Alan Power- Head Gardener Stourhead

For the past 13 years I have been at Stourhead as the Head Gardener and Estate Manager.  My role covers all aspects of the management of the garden and the wider estate and I love the diversity within my role. Some days can see me sourcing a rare plant to go into the landscape and other days I can be studying an old map of the estate to establish where we might re-plant trees on the wider landscape. It delights me to think that the work I lead and implement will be here for generations to come, just as it was 300 years ago when the Hoare Family came to lie here.  I love what I do and love that people can enjoy the efforts I make and the efforts the gardeners that I work with make, not just at Stourhead but all over.

Stourhead is one of the finest landscape gardens in Europe, and I would argue, in the world. Wrapped in and protected by the rolling hills of the ancient landscapes of Wiltshire, Somerset and Dorset, Stourhead has evolved over the last 300 years around a valley originally called ‘Paradise’. Before this period the land was occupied by the Stourton family from 1448 until the early 18th Century. Human settlements have been recorded here since before the Iron Age. Lived in, admired, journeyed to, shared and recorded by millions of people during the centuries Stourhead deserves the fame and importance it receives. Folk travelled across Europe and from America to admire Stourhead in the early days. Its fame and talk of its beauty spread fast and within 15 years of its conception, before it was fully complete, it had gained national and international recognition from the experts at the time.

I was born in Cork on the south coast Ireland and grew up just outside the city.  As a youngster I always enjoyed being outside much more so than the indoor option.  Once old enough I was put to work in the garden at home by my mother, I went quite willingly,  she is a very keen gardener and also a world class flower arranger, even won the world flower show representing Ireland in Canada a few years ago.  I suppose my mother introduced me to the world of gardening and my father gave me the interest in working closely with people through his line of business and that was where my journey started.

Our family moved house when I was around 14 years old, supposedly for a bigger home but once I saw the bigger garden the reasons behind the move became more apparent! My real practical input into the garden started here. I did much of the hard graft to move and divide many of the plants that were loved by my mother. Once in the new house I assisted in the placing and arranging of the plants in beds, constructed the pond in the garden and helped with some of the hard landscaping. I still really did not realise that this could be a profession, I had always seen it as a hobby of my mothers.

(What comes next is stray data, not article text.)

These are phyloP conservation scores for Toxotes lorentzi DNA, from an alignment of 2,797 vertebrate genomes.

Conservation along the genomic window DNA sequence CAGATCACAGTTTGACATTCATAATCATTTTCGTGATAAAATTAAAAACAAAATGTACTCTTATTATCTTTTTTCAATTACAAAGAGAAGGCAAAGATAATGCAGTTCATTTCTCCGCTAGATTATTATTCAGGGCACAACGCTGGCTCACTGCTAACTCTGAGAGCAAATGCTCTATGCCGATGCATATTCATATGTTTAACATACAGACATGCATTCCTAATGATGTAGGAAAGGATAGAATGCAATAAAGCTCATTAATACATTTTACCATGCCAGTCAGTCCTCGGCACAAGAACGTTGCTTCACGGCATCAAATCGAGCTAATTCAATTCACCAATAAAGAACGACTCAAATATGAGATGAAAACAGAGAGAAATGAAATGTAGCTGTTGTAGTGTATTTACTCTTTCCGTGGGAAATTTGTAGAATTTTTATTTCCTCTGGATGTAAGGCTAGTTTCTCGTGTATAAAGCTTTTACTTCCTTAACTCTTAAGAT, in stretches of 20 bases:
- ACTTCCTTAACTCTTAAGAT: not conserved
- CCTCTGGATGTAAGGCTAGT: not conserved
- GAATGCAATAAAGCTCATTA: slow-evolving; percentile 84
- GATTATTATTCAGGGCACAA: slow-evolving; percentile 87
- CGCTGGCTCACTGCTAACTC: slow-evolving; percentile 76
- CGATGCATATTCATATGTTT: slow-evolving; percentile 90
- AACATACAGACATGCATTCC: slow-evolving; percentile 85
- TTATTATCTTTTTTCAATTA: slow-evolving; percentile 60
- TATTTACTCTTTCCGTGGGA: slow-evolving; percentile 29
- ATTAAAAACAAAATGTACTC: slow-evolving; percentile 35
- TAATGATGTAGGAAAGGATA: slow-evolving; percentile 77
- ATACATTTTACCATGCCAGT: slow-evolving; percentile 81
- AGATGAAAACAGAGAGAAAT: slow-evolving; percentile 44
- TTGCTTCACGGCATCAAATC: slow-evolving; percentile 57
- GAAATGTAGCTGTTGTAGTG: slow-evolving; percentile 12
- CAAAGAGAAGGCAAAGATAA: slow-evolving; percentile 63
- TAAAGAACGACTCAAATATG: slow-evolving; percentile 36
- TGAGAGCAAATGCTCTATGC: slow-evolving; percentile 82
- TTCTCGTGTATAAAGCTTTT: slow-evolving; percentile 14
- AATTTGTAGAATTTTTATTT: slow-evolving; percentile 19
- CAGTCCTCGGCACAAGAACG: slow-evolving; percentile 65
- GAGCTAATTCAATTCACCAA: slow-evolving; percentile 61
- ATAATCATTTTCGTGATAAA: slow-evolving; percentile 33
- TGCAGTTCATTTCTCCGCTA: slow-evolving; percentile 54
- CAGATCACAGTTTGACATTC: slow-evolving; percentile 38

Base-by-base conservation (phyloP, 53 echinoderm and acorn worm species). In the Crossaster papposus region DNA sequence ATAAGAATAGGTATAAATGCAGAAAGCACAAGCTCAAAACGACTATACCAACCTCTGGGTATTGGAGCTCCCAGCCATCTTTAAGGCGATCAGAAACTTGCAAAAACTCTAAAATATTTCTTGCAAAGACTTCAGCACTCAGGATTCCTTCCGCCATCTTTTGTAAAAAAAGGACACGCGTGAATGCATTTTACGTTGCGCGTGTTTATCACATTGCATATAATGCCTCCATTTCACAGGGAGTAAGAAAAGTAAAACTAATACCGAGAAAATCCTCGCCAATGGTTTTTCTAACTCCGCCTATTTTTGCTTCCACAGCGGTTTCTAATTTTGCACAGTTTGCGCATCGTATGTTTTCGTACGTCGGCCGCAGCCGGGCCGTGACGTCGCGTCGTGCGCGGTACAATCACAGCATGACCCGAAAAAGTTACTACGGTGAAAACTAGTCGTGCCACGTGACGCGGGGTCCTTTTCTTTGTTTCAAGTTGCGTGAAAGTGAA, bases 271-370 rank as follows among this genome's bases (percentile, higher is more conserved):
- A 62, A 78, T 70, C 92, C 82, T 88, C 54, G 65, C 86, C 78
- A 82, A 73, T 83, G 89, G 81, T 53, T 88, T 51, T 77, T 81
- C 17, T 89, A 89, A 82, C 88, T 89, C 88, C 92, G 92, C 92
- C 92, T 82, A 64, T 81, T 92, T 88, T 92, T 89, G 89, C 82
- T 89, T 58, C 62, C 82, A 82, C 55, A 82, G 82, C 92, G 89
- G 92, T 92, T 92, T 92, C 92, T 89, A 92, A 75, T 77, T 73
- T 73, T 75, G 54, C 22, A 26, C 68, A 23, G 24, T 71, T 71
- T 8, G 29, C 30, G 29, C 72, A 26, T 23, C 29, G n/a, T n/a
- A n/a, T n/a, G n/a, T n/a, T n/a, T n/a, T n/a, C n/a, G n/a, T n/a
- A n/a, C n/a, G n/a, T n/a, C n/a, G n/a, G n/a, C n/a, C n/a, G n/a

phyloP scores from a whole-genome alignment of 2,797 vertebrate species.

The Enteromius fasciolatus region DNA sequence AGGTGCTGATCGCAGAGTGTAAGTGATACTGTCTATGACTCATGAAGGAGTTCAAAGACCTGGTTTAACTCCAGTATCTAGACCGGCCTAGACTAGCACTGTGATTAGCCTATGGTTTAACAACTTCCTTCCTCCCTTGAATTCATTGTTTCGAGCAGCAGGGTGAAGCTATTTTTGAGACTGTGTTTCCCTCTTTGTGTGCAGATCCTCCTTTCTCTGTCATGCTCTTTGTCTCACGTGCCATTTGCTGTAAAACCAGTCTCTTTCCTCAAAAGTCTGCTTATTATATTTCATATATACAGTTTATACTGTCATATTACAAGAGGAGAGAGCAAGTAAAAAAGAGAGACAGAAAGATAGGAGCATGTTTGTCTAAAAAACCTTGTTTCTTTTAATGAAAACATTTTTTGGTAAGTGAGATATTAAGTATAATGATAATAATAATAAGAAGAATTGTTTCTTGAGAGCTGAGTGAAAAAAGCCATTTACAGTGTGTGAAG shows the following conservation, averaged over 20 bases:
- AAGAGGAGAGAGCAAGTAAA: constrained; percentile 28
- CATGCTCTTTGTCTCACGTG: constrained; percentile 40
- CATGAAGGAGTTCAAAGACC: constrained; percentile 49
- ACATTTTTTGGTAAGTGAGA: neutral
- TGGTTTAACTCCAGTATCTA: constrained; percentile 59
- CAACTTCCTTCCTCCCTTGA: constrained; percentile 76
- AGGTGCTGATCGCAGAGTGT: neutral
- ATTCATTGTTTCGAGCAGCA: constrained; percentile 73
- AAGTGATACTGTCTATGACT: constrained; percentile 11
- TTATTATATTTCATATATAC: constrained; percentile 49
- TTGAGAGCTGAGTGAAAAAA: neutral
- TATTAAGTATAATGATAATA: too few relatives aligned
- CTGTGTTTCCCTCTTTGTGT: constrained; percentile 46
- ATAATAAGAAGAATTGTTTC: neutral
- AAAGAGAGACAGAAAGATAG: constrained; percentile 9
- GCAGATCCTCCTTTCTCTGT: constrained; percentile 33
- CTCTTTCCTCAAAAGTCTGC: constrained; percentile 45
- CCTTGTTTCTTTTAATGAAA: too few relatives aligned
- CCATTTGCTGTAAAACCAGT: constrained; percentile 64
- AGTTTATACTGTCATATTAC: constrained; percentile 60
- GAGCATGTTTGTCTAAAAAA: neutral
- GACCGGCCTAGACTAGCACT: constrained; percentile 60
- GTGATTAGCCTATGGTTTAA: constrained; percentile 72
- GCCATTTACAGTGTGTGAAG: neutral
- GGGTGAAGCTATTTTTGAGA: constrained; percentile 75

Off to the UK at the age of 18 to study Horticulture at Writtle University College for 3 years, then on the restoration of a Garden/Arboretum in Essex called Marks Hall while I studied Arboriculture through Merrist Wood in Guildford.  I climbed as a Tree surgeon in the UK and Ireland for a period but was always a little dissatisfied inside and missed gardens and gardening and a close connection with plants and their associated history.  The perfect job came about as Gardener/Arborist at Stourhead; garden history, a beautiful place with superb trees and shrubs- my wishes were granted. This was 1996.  Soon after I was promoted to be the Assistant Head Gardener and this gave me more horticultural input and I developed an understanding of the management needs of the garden.

After over 21 years working in and now managing the garden and estate at Stourhead my love and commitment to the place grows every day. Often referred to as a pleasure ground in the past the garden at Stourhead has far exceeded the original ambition of the owner Henry Hoare in the Early 18th Century.  Not only is it a pleasure to gaze upon at all times of the year but it is also a wonder to explore and experience with close friends, family and loved ones. It’s an experience to be shared, talked about, treasured and passed on. This is one part of the work I do that really moves me, when I witness the heart felt way in which the beauty of Stourhead can take one over I am genuinely emotional. I feel proud of the work we do and achieve at Stourhead.

Conservation is said to be the careful management of change, it’s about sharing and revealing the significance of places and ensuring their special qualities are enhanced, understood and protected for present and future generations.   I feel that statement sums up my job description and it thrills me that I have ended up in a position in life where the work I do can really make a difference to the lives of others. Stourhead is one of the busiest gardens in the National Trust and we receive up to 400,000 visitors on the property every year, these people visit for many different reasons.  Some come to study the deep history of the place, some come for the wonderful collections in the house but others come through a sense of need and to escape from their day to day.  Many have established a family tradition of visiting Stourhead that has existed for generations, I meet others that are here as a result of a childhood memory and they want to recapture that moment before it’s too late. People step further and further from their cars, they lose signal on their phones, lose sight of modernity in the landscape and then they have escaped for their moment; they are lost in the beauty of the place, silenced by the spectacle before them.

Stourhead is a living work of art, a landscape garden overlaid with trees and shrubs from many corners of the planet, punctuated with splendid architectural features all positioned around a 15 acre lake. It’s a work to wonder at, come and see it someday.

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